• We are identifying a space for a new Veteran's Center as well as for a Center for Civic Engagement, to better serve our returned and returning veterans, and to commit to a proactive teaching, mentoring, and nourishing of our outreach and work within the community.  We will be undertaking a process early this semester for reviewing the best use of remaining bond measure funds. We must evaluate our plans for the remaining 20% or so of funds from Prop 10 in order to meet pressing needs that will not be met by a new bond in near future. We are buttressing our grants development and foundation functions, and supporting their advancement work with funds leveraged through new district support for this endeavor and our Promise Neighborhood Partnership Grant. We will be requesting more from our private sector partners large and small.

  • We must and will do more to bring the community here to the campus and to bring the campus to the community, with our Civic Engagement initiatives (this September 13 our keynote Democracy Day speaker will be Alameda County Supervisor and local environmental and political activist Richard Valle). We will be piloting an "open classroom" policy in some designated areas this semester, in order to allow students to once again use classrooms during passing times, rather than to line up in the hallway. For many of our students, the open classroom signals not only a welcome to them, but also a crucial opportunity to gather and begin to prepare for class.

One of my new revelations over these last months is the degree to which "politics" on every level abound in the community college arena. We've watched bemused as the last act of a former regime's distracting melodrama is played out, in Shakespeare's words, "full of sound and fury and signifying nothing." We have so much good work to do supporting students and programs that we cannot afford to become distracted by personal agendas unrelated to our highest goals.  I have confidence that the intentions and accomplishments of our district and colleges in forwarding social justice are manifest in our record and in the work we do every day.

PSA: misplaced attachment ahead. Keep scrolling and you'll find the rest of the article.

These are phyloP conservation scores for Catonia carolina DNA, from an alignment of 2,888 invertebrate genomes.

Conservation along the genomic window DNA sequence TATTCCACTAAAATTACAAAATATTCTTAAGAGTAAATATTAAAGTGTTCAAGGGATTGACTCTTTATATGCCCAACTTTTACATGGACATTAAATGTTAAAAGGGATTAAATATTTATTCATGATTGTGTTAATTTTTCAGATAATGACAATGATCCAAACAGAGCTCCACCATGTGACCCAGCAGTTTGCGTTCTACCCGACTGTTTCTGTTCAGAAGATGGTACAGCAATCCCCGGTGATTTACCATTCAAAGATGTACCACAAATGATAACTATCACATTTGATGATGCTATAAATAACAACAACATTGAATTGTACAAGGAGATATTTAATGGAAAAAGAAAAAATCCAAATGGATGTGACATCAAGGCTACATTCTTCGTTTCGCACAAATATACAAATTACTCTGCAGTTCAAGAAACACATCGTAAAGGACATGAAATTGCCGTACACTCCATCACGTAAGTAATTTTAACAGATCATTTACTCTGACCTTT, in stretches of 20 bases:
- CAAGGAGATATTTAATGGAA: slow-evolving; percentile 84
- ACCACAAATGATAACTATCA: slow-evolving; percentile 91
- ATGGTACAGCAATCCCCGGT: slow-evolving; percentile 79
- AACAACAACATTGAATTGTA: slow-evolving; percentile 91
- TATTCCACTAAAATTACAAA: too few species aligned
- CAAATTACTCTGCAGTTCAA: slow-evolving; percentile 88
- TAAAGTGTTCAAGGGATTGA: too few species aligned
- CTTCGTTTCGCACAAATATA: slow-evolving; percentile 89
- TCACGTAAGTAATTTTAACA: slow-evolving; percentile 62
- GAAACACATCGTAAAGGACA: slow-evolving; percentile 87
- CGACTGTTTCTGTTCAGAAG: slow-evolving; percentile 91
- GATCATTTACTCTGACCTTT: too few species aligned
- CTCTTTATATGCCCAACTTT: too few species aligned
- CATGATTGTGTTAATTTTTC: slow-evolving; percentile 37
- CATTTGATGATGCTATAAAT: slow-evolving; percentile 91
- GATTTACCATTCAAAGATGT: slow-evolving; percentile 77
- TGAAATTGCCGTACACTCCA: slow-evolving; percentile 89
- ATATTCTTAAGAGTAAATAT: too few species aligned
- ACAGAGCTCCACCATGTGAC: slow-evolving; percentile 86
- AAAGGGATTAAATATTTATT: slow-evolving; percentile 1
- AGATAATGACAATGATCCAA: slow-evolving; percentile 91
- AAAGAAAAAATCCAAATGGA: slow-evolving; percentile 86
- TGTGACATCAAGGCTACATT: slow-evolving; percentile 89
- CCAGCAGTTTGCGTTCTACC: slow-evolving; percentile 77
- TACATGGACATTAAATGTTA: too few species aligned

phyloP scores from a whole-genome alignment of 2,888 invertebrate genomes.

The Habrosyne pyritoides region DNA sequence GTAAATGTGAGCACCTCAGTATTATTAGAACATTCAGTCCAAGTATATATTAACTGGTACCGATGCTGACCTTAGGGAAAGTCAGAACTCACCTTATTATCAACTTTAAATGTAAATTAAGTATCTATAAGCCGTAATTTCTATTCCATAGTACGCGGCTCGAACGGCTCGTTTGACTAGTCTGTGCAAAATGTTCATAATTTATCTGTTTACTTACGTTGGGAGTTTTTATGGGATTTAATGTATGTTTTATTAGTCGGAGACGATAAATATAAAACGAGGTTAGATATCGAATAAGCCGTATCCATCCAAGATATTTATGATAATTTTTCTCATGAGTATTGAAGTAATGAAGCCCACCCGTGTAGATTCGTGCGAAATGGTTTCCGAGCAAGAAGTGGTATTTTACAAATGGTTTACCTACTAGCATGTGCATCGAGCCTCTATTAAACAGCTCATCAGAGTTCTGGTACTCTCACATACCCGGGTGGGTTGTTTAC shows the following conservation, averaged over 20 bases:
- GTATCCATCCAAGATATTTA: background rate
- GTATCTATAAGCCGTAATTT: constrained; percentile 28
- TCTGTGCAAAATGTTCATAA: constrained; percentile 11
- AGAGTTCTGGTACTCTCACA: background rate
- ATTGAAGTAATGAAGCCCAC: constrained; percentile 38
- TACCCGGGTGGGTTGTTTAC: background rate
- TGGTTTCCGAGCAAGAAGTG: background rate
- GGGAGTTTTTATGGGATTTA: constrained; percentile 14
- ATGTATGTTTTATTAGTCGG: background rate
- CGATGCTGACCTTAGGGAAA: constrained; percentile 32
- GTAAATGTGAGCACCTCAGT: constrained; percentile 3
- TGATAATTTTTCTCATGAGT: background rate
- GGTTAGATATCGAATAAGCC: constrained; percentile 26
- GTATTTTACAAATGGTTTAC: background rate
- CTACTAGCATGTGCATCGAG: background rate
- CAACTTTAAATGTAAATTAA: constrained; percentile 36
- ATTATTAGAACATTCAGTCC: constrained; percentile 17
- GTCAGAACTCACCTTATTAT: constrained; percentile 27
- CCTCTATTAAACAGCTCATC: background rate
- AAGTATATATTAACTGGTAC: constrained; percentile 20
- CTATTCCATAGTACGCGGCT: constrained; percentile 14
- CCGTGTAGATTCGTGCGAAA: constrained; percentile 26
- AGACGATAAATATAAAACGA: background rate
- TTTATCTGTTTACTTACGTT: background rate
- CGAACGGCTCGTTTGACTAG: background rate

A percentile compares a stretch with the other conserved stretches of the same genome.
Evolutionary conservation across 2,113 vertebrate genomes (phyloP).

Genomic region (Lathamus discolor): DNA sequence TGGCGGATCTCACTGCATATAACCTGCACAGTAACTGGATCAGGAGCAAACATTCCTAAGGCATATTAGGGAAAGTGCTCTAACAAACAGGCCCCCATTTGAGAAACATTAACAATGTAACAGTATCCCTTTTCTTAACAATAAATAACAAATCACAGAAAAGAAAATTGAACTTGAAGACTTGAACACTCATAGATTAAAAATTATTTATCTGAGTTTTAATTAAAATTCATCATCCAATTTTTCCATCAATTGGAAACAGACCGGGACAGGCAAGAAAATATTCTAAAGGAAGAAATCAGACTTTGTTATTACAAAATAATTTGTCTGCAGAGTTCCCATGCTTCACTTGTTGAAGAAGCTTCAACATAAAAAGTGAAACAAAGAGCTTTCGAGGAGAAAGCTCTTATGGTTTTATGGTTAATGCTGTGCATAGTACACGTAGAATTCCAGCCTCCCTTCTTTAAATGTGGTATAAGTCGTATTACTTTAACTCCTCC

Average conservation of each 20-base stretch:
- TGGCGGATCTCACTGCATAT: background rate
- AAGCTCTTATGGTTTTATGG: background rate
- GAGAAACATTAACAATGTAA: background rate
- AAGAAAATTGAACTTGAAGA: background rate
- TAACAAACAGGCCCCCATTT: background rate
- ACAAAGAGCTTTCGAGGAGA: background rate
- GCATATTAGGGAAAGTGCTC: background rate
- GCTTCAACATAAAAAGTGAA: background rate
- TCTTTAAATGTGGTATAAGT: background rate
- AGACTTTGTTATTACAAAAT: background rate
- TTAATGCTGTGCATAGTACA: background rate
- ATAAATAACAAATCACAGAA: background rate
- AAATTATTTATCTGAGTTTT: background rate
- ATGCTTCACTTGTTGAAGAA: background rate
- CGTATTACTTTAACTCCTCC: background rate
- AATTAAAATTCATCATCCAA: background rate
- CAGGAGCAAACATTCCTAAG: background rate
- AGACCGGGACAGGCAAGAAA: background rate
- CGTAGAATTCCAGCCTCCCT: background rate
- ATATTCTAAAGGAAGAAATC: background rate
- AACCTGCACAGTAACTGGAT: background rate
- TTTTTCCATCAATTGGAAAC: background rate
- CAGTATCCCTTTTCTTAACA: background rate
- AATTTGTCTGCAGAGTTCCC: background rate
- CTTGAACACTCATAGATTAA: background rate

I commend the 2012-2013 academic year to you as one of great promise and hope.

Chabot College President - Dr. Susan Sperling

At its Feb. 21 meeting, the Chabot-Las Positas Community College District (CLPCCD) Board of Trustees appointed Susan Sperling, Ph.D., President of Chabot College. Sperling, dean of social sciences and 25-year veteran administrator and educator at the college, becomes the ninth president in the college’s 50-year history and was selected after a national search. Sperling’s appointment was effective Feb. 22.

“Dr. Sperling has devoted her career to supporting student success and access,” said CLPCCD Chancellor Joel L. Kinnamon, Ed.D. “She is deeply committed to our community, our students and our college.”

During her 25-year career at Chabot College, Sperling has served in a variety of capacities including faculty member, faculty leader, administrator and community liaison. Her many positions with the college and district include district-wide Faculty Association President and Chabot College’s first grants developer under the College’s Title III grant.

Sperling has negotiated college funding partnerships with both the private and public sector and has developed projects involving the range of diversity in the college’s service area. Working with stakeholders, Sperling has developed programs focusing on cultural diversity, social justice, civic engagement and environmental justice.

She is the recipient of numerous awards and grants including the Reed L. Buffington Award for Excellence in Teaching and major research grants from the National Institutes of Health and the National Endowment for the Humanities. Sperling is an anthropologist, as well, who has researched, published widely and presented nationally on topics including animal rights, the history of evolutionary science, and gender and race issues.
Sperling earned her Bachelor of Arts Degree and her Ph.D. in Anthropology from the University of California, Berkeley. She succeeds Celia Barberena, Ph.D., who retired in December after serving as the college president for nearly four years.

 

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    Phone: (510) 723-6600 | Last updated on 4/25/2013